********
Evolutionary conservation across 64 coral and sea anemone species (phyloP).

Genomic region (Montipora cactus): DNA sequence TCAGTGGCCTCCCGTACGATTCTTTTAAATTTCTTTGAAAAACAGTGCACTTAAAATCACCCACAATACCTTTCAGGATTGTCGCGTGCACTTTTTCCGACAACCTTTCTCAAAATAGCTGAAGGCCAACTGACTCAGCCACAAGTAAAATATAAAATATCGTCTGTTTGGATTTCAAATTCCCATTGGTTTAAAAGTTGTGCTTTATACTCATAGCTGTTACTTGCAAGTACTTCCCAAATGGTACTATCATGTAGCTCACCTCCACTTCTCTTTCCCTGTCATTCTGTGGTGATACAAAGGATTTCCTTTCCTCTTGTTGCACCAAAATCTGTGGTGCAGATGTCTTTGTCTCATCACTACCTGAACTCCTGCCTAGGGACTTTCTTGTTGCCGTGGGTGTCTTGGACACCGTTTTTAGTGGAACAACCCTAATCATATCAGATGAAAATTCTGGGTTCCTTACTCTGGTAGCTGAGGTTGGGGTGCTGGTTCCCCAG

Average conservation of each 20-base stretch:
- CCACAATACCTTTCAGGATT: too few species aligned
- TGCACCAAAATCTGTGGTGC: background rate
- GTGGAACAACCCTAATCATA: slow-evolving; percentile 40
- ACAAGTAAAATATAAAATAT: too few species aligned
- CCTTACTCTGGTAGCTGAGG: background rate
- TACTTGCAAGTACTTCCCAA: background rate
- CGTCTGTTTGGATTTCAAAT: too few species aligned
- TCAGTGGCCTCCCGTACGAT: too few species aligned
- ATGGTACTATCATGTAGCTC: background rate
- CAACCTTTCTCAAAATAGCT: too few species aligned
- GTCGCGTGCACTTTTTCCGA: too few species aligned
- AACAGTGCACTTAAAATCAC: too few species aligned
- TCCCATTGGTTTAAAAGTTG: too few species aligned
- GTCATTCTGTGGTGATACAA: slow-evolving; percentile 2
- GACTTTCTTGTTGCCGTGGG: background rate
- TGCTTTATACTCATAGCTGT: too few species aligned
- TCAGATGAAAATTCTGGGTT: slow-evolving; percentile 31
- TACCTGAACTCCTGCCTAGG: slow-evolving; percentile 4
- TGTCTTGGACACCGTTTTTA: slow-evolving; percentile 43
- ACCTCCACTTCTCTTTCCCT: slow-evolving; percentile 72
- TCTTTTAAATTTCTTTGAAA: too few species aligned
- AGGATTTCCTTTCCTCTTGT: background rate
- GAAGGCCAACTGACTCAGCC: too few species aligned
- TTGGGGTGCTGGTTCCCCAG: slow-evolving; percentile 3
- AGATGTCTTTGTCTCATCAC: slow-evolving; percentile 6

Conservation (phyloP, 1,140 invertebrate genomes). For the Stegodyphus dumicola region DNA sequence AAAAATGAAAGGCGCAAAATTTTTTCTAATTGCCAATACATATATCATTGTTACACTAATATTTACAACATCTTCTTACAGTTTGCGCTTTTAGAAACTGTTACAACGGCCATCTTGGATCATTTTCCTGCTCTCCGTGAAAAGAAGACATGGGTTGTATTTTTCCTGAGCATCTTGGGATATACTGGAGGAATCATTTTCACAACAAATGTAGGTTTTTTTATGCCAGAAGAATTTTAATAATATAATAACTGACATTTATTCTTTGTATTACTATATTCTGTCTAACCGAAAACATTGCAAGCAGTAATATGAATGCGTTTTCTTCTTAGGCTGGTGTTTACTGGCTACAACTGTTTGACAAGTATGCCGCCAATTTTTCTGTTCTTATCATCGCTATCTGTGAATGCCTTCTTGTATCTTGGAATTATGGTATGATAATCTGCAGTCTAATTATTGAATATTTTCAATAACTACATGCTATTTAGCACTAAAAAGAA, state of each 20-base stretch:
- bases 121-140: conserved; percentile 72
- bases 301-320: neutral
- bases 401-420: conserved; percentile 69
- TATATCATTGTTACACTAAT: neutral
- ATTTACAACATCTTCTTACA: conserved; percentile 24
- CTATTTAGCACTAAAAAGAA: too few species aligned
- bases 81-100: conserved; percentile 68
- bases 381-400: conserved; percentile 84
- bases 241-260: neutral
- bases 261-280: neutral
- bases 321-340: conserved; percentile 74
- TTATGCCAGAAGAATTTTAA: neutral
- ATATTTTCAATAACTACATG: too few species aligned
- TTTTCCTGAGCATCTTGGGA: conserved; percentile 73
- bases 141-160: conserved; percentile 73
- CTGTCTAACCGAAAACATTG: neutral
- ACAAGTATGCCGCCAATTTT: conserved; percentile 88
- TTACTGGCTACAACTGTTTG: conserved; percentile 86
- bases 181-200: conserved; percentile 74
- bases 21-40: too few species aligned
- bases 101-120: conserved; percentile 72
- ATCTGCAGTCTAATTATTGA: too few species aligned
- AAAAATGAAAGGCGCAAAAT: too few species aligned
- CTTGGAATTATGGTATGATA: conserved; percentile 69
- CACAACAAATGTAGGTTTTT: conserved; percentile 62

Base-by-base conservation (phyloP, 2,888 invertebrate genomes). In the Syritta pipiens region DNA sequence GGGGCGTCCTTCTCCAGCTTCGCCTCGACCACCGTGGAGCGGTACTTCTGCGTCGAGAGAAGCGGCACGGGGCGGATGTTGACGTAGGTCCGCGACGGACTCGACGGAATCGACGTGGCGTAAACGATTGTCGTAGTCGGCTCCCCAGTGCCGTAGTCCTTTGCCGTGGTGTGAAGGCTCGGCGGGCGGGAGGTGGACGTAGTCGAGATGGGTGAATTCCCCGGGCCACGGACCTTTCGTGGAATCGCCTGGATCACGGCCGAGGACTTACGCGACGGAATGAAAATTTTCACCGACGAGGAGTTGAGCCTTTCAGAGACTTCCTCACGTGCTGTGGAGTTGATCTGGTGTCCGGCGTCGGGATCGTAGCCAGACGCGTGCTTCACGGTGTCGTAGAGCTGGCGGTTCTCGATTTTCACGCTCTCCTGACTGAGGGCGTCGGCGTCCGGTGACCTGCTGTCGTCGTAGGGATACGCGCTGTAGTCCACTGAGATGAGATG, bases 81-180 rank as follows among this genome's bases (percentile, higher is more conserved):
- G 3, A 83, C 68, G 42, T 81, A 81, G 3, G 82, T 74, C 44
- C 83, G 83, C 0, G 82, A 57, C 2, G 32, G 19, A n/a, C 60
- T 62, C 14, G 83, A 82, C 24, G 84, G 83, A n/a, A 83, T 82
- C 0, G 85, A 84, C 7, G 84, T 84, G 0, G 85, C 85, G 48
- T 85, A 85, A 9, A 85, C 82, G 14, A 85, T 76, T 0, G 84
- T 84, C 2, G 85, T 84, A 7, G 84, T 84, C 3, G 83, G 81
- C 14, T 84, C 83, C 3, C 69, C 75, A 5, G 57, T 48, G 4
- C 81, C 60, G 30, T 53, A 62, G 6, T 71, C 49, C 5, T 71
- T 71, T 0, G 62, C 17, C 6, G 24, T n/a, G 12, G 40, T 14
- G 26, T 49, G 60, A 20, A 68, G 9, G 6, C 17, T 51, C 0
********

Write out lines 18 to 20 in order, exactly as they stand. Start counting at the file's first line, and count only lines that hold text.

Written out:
- GACTTTCTTGTTGCCGTGGG: background rate
- TGCTTTATACTCATAGCTGT: too few species aligned
- TCAGATGAAAATTCTGGGTT: slow-evolving; percentile 31